Figure 1.
 
(A) Graph of changes in mean logMAR visual acuity for each group. Significant improvement in mean logMAR visual acuity was observed in the nonischemic group (before treatment: 0.53 ± 0.36 vs. 1 year after the first anti-VEGF injection: 0.21 ± 0.29; P < 0.01, paired t-test). In contrast, improvement in visual acuity was not seen in the converted group (before treatment: 1.21 ± 0.54 vs. 1 year after the first anti-VEGF injection: 1.00 ± 0.36; P = 0.38). A significant difference in mean logMAR visual acuity before treatment and at 1 year after the first anti-VEGF injection was found between the two groups (P < 0.01, Mann–Whitney U test). (B) Graph of changes in mean CRT for each group. A significant decrease in mean CRT was observed in the nonischemic group (before treatment: 593 ± 152 µm vs. 1 year after the first anti-VEGF injection: 302 ± 98 µm; P < 0.01, paired t-test). Similarly, in the converted group, mean CRT at 1 year after the first anti-VEGF injection was significantly lower than that observed before treatment (before treatment: 698 ± 118 µm vs. 1 year after the first anti-VEGF injection: 304 ± 197 µm; P < 0.01, paired t-test). A significant difference in CRT before treatment was observed between the two groups (P = 0.03, Mann–Whitney U test). (C) Graph of changes in mean MBR for each group. In the nonischemic group, the mean MBR significantly increased (before treatment: 21.0 ± 6.8 vs. 1 year after the first anti-VEGF injection: 30.3 ± 11.4; P < 0.01, paired t-test). In the converted group, however, MBR remained unchanged (before treatment: 18.0 ± 9.8 vs. 1 year after the first anti-VEGF injection: 11.9 ± 6.2). The differences between mean MBR values at 1 year after the first anti-VEGF injection in the nonischemic versus the converted group were statistically significant (P < 0.01, Mann–Whitney U test). (D) Graph of changes in mean TCR for each group. A significant decrease in TCR was observed in the nonischemic group after the anti-VEGF treatment (before treatment: 1.31 ± 0.63 vs. 1 year after the first anti-VEGF injection: 1.00 ± 0.42; P < 0.01, paired t-test). In the converted group, however, TCR remained unchanged after the anti-VEGF treatment (before treatment: 1.11 ± 0.23 vs. 1 year after the first anti-VEGF injection: 1.43 ± 0.67; P = 0.17). (E–H) Time course of changes for mean logMAR visual acuity (E), CRT (F), MBR (G), and TCR (H) in each group.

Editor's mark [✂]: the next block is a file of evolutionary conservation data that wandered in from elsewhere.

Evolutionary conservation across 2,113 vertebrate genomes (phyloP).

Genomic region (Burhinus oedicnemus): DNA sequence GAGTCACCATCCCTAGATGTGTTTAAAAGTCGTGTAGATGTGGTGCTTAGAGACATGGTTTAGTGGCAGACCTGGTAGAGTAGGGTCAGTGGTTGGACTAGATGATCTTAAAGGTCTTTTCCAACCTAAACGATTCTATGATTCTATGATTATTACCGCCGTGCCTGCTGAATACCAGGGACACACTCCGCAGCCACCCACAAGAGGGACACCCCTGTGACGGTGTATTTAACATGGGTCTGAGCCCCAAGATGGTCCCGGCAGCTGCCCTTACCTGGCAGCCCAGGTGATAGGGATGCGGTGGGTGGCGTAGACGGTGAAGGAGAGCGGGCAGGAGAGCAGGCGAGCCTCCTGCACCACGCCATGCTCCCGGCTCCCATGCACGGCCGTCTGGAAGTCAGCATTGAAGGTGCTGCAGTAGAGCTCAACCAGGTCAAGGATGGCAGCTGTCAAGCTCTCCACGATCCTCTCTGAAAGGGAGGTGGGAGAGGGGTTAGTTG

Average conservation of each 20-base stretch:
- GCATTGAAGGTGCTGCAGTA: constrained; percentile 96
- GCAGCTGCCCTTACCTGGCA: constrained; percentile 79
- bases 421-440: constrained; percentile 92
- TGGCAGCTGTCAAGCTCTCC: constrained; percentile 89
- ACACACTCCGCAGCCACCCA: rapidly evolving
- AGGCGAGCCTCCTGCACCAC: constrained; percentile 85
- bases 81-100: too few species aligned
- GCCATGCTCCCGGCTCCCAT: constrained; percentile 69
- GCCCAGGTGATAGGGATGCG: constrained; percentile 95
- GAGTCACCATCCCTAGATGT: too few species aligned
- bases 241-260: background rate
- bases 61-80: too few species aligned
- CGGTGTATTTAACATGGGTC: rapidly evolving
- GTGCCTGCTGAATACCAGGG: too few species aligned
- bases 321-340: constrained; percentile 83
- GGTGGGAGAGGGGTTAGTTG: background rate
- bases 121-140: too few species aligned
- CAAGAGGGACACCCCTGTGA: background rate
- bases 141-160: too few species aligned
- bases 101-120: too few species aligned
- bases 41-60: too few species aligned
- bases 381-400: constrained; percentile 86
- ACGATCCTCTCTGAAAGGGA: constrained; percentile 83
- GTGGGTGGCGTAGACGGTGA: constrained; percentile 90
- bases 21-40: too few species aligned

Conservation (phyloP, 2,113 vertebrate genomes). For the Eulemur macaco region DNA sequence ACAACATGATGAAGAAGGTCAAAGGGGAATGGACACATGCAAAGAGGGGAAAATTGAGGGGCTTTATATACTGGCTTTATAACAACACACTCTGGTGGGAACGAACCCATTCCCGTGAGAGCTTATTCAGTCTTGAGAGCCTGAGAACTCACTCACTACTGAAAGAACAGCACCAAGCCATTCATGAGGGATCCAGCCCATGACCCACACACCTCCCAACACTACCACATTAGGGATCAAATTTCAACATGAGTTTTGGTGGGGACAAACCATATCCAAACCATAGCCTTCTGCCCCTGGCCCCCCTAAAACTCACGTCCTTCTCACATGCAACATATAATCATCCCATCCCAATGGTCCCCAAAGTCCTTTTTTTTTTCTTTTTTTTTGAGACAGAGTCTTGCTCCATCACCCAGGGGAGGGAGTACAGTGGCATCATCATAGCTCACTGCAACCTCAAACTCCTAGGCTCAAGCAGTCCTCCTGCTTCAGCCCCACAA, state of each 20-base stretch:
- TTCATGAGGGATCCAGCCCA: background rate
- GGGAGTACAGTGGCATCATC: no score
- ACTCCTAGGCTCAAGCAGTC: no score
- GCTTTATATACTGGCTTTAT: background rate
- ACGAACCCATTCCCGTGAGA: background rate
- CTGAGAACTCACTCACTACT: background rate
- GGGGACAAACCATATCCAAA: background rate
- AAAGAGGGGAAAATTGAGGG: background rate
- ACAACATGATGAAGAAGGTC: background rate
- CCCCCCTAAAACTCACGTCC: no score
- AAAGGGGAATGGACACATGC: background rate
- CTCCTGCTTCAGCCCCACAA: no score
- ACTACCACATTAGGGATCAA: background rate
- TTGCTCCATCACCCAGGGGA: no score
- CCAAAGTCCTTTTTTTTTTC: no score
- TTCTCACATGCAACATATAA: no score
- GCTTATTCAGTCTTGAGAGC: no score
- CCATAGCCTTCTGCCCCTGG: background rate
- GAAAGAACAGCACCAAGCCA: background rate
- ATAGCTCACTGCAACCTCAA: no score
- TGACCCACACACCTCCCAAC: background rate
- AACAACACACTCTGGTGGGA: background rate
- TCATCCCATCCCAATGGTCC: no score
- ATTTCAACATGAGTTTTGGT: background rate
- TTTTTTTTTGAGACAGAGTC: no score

Figure 2.
 
Distribution map showing logMAR visual acuity and MBR (A) before treatment and (B) at 1 year after the first treatment. A negative correlation was observed between logMAR visual acuity and MBR (A) before treatment (R = –0.30; P = 0.01) and (B) at 1 year after the first anti-VEGF injection (R = –0.66; P < 0.01).
Figure 2.
 
Distribution map showing logMAR visual acuity and MBR (A) before treatment and (B) at 1 year after the first treatment. A negative correlation was observed between logMAR visual acuity and MBR (A) before treatment (R = –0.30; P = 0.01) and (B) at 1 year after the first anti-VEGF injection (R = –0.66; P < 0.01).
Figure 3.
 
Distribution map showing logMAR visual acuity and TCR (A) before treatment and (B) at 1 year after the first treatment. (A) No correlation was found between logMAR visual acuity and TCR before treatment (R = 0.01; P = 0.93), but (B) a significant positive correlation was found at 1 year after the first anti-VEGF injection (R = 0.46; P < 0.01).
Figure 3.
 
Distribution map showing logMAR visual acuity and TCR (A) before treatment and (B) at 1 year after the first treatment. (A) No correlation was found between logMAR visual acuity and TCR before treatment (R = 0.01; P = 0.93), but (B) a significant positive correlation was found at 1 year after the first anti-VEGF injection (R = 0.46; P < 0.01).
Figure 4.
 
Distribution map showing MBR and TCR (A) before treatment and (B) at 1 year after the first treatment. (A) No correlation was found between MBR and TCR before treatment (R = 0.17; P = 0.19), but (B) a significant negative correlation was found at 1 year after the first anti-VEGF injection (R = –0.37; P < 0.01).
Figure 4.
 
Distribution map showing MBR and TCR (A) before treatment and (B) at 1 year after the first treatment. (A) No correlation was found between MBR and TCR before treatment (R = 0.17; P = 0.19), but (B) a significant negative correlation was found at 1 year after the first anti-VEGF injection (R = –0.37; P < 0.01).
Table 1.
 
Group Characteristics (N = 67)
Table 1.
 
Group Characteristics (N = 67)
Table 2.
 
Correlations With logMAR Visual Acuity After 1 Year
Table 2.
 
Correlations With logMAR Visual Acuity After 1 Year
Table 3.
 
Results of the Multiple Linear Regression Analysis (Dependent Factor: logMAR Visual Acuity at 1 Year After the First Anti-VEGF Injection)
Table 3.
 
Results of the Multiple Linear Regression Analysis (Dependent Factor: logMAR Visual Acuity at 1 Year After the First Anti-VEGF Injection)